A key question in implementing Trust in leadership is whether it’s earned or given. In her article, Trust in Leadership: Is it Earned or Given? Lisa Petrilli captures the essence of the “chicken or the egg” problem concerning trust. Should leaders trust others who then demonstrate their worthiness, or must the followers and colleagues demonstrate their worth before gaining that trust. Similarly, do people bestow their trust on leaders, removing it if Leaders fail to demonstrate that they are trustworthy, or do people expect leaders to prove worthy before trust is given? These sample responses to the questions as posed on LinkedIn illustrate how most were in the Trust-is-Earned camp.
David Guffy, Physician Recruiter at EmCare: “Trust is earned as a leader via the actions that you take in training, empowering, and protecting your team. Leaders that hold subordinate leadership accountable in performing these tasks earn even greater trust when they demand that subordinate leadership operate in a respectful professional manner. All of these actions then earn the trust of those they lead. To finalize this topic, subordinates respect and trust leadership even more when leaders are actually productive and hold themselves to higher standards.”
Katie Schwartz, CEO of Business Speech Improvement: “Trust is definitely earned, by doing what a person says he or she will do. When there is a contradiction between what is promised and what is given/said, trust can be eroded.”
Judging from the responses and multiple articles on the topic, we expect our leaders to earn our trust and expect ourselves to earn their trust in return. Yet, what happens if the expectations for earning that trust skirts the edge of realistic goals? Are we not then doomed to a state of constant distrust where we repeatedly question whether expectations can and will be met? The lessons unfolding in the Greek crisis where all parties face months, if not years, of conflict are becoming all too familiar. We are living on the edge globally and locally, teetering somewhere between viability and meltdown. Trust-building is increasingly complex and demanding. It’s not enough to appear “authentic,” a popular buzzword that’s more about marketing than meaning. The skills involved in creating trust or re-establishing it are embedded in our decision making and cannot be limited to the well-meant, but puzzling advice, “Be yourself.” We need to be skillful, courageous, bold, and pioneering to that label if we’re going to lead in this fragmented and dysfunctional world.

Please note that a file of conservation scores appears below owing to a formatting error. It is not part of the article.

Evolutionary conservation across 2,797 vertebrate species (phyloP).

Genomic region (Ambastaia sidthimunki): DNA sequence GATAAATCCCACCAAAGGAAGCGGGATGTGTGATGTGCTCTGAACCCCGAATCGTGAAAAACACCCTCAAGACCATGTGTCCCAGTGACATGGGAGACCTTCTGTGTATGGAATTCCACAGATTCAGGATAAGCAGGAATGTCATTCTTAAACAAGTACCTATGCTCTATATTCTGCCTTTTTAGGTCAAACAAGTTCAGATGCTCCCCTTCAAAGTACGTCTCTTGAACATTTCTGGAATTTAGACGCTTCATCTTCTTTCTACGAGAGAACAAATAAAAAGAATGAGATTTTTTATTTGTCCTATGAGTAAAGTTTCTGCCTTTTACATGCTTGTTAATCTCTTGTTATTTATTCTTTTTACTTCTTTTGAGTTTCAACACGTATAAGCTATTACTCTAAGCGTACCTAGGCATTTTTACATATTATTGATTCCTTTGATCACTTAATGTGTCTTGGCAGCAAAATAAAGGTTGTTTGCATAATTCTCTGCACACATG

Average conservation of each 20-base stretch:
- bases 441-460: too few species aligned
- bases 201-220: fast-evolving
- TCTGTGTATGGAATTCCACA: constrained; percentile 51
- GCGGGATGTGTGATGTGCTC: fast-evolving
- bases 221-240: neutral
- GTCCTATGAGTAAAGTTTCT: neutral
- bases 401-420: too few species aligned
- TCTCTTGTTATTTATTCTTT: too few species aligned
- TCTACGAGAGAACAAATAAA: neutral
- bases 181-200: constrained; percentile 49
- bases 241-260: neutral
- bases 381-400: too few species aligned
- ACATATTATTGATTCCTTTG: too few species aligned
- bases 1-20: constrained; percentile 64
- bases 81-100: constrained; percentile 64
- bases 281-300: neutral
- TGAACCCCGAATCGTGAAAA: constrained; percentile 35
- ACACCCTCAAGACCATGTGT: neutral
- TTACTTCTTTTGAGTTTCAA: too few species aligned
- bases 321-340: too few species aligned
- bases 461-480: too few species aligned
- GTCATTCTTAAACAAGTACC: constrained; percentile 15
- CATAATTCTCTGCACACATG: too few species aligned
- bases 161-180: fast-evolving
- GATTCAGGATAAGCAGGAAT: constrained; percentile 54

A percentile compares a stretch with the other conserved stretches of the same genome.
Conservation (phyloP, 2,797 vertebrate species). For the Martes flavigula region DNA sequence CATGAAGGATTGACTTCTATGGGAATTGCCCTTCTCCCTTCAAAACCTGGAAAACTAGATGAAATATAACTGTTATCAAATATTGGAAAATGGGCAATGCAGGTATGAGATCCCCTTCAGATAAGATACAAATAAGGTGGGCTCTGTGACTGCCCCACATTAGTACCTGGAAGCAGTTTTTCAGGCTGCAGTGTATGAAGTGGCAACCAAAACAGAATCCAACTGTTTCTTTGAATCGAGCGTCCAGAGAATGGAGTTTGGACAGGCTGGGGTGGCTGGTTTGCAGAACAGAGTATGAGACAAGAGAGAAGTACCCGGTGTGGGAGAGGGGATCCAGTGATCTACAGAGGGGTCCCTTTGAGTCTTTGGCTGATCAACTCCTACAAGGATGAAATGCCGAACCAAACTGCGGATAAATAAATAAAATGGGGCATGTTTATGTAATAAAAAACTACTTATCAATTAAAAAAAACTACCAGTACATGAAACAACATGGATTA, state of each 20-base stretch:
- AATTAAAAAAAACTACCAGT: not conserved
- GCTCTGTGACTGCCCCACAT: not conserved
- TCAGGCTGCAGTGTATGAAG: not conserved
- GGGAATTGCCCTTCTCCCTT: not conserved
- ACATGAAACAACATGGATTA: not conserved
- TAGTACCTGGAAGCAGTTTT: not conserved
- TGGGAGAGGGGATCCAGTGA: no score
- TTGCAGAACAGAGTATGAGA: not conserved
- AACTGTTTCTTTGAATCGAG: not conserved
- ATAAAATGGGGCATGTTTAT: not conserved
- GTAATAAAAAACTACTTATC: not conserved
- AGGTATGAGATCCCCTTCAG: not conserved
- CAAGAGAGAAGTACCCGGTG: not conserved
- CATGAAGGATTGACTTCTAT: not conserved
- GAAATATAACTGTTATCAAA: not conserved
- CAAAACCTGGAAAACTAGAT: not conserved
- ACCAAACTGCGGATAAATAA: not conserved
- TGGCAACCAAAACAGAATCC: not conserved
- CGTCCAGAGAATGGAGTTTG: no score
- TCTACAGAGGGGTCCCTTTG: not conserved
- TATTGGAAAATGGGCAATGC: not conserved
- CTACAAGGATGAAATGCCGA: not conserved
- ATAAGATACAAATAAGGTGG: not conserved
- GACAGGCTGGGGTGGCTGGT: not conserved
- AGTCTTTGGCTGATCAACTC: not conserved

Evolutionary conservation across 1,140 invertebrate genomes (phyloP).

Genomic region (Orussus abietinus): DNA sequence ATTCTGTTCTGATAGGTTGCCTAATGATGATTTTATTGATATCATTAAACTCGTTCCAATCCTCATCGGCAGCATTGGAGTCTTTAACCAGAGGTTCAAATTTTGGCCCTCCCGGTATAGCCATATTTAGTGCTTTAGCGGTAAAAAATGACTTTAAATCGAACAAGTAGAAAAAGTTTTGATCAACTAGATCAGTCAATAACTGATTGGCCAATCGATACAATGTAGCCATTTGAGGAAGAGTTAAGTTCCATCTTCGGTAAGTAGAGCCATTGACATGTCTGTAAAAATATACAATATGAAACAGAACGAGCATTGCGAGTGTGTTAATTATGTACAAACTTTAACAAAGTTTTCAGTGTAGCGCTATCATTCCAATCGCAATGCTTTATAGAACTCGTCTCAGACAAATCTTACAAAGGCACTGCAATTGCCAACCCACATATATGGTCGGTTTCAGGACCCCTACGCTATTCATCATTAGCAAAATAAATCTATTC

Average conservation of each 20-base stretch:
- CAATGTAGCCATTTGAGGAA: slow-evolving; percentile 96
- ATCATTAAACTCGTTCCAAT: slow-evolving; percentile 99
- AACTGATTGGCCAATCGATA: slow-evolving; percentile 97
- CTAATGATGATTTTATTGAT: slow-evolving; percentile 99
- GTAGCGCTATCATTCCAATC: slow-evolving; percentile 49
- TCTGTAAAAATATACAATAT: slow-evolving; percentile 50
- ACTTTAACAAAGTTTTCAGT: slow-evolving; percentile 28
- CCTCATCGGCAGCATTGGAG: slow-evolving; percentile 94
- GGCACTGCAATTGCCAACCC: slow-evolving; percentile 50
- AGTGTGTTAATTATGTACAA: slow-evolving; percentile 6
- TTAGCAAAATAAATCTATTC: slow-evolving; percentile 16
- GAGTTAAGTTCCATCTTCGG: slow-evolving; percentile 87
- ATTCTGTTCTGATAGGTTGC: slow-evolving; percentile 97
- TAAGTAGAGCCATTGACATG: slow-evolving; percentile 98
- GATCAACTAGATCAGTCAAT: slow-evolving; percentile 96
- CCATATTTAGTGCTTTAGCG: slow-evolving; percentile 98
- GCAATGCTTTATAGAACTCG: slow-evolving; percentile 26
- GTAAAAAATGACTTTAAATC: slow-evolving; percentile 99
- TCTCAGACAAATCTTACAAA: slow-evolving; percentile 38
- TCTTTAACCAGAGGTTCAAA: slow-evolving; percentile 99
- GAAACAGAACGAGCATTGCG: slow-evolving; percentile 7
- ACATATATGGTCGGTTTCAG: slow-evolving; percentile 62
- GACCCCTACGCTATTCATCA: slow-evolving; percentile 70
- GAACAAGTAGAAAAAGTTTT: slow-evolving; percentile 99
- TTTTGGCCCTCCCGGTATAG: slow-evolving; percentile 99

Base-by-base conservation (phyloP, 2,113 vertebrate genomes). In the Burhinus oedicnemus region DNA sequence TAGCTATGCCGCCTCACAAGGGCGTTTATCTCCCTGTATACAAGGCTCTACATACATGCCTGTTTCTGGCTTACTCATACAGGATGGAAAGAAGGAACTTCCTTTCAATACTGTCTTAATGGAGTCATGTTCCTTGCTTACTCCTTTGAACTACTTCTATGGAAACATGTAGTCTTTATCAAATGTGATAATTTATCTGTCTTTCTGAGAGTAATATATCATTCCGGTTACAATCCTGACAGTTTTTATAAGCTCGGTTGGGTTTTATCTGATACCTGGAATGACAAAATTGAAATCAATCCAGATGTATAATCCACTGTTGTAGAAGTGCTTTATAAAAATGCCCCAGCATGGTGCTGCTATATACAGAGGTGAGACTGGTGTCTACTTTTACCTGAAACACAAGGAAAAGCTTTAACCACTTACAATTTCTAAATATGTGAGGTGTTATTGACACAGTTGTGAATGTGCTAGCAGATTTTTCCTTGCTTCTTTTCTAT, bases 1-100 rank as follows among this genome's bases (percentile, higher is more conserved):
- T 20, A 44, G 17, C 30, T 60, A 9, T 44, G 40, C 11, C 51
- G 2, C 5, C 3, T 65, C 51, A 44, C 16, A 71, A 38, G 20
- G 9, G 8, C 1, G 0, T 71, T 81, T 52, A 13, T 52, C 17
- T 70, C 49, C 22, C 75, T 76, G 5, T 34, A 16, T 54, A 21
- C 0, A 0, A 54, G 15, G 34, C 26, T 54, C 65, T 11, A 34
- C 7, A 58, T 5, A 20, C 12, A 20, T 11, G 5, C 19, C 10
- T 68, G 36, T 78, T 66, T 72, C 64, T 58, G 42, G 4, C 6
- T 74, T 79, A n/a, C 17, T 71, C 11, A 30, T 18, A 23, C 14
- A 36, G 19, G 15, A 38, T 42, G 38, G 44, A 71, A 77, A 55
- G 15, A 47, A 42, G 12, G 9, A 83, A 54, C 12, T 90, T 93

How can we wrap our minds around those trust-building skills? One answer lies in creating that trust systematically through wise decision making. Five key elements of that process are outlined in the Matrix Model Management System:
- Knowledge: gained through education, training, or experience.
- Character: including trust as well as accountability, ethics, and values.
- Humanity: highlighting our empathy.
- Vision: defining our purpose, our mission, and our goals
- Action: choosing how and when to act is the culmination of the other 4 elements in the Matrix.
By meeting expectations in each of the five elements, we not only establish our trustworthiness, but acquire an ongoing capacity for wise and trustworthy decision making. Amplifying trust-building skills with wisdom creates the intuitive ability to navigate difficult and unpredictable situations. With these skills, we can better anticipate the conditions that endanger the trust already earned. These skills partnered with Wisdom can be amplified with training and practice. Leadership today, and in the future, will need to blend Trust and Wisdom to meet the developing challenges locally and around the world.